Effect of reducing phosphorus dosage in nutrient solution on soilless culture of grafted tomato crops

M.N. Nguyen, K. Inaba, S. Toda, K. Suzuki, Y. Iwasaki, K. Takayama
The application of phosphorus fertilizers in liquid form has been developed in recent years to produce high yields of tomatoes. The liquid form easily penetrates to growing substrate and fasten the access of nutrients into plant, but it is considered as a major source of eutrophication when running off into water environment. Therefore, efficient use of phosphorus fertilizer is important for cost benefit as well as minimizing environmental risks. For this reason, we have been conducting an investigation at large scale (3.5 ha) tomato production greenhouse (Inochio Farm, Japan) to clarify the adequate dosage of phosphorus fertilizer for tomato growth. Tomatoes were graftage of two popular fruity species in Japanese commercial farms, cultivated in soilless growing media filled with coconut coir, and connected with a supply system of water and nutrient solutions. The proportion of phosphorus fertilizer in nutrient solution was gradually reduced by 10, 20 and 30% while the growth parameters including photosynthesis and transpiration at canopy level, number of leaves, leaf area index, contents of chlorophyll were carefully being monitored. The results showed well monitoring of the photosynthetic rate and transpiration of tomato at canopy level. There was not adverse effect on tomato even when the phosphorus content in fertilizer solution was remarkably reduced by 30%. However, the values of chlorophyll tended to decrease as lack of nutrient. The leaf area decreased while the number of leaves increased. The research is in progress but the results implied promising prospects to reduce phosphorus fertilizer dosage in tomato commercial greenhouse.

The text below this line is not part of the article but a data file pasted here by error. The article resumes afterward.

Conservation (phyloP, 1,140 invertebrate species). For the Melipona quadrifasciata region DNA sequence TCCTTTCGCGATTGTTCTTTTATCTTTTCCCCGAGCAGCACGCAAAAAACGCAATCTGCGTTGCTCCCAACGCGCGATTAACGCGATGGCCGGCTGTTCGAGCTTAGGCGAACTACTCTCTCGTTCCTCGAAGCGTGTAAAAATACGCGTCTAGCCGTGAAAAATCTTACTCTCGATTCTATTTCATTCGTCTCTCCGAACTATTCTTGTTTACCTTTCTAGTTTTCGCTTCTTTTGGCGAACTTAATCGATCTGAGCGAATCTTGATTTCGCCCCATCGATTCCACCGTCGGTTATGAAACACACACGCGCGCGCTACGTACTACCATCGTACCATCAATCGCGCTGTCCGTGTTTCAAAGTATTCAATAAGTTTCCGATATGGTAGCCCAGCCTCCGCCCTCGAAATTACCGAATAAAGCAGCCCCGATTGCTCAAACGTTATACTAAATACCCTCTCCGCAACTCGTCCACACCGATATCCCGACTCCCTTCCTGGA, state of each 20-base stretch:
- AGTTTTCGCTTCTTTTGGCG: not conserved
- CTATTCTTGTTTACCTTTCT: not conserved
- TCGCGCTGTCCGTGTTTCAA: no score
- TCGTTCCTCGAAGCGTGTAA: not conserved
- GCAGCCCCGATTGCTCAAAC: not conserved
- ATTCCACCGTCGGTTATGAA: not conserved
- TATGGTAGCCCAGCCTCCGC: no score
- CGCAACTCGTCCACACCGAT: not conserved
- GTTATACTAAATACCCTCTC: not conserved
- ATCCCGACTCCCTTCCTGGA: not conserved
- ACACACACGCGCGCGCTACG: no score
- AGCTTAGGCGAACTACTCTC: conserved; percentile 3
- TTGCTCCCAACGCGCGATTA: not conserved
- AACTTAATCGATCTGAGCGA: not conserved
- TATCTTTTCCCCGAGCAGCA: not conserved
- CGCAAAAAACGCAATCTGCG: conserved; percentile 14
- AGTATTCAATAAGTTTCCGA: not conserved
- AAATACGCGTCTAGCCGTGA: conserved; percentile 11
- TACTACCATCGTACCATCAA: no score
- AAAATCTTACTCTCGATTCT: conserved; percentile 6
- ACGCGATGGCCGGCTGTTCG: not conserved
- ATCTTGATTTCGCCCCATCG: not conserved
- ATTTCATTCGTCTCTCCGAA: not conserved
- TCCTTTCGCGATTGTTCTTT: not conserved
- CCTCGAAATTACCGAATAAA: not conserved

Nguyen, M.N., Inaba, K., Toda, S., Suzuki, K., Iwasaki, Y. and Takayama, K. (2021). Effect of reducing phosphorus dosage in nutrient solution on soilless culture of grafted tomato crops. Acta Hortic. 1317, 99-106
DOI: 10.17660/ActaHortic.2021.1317.12
fertilizer reduction, photosynthesis, transpiration, canopy level, leaf area index, soil plant analysis development index

Acta Horticulturae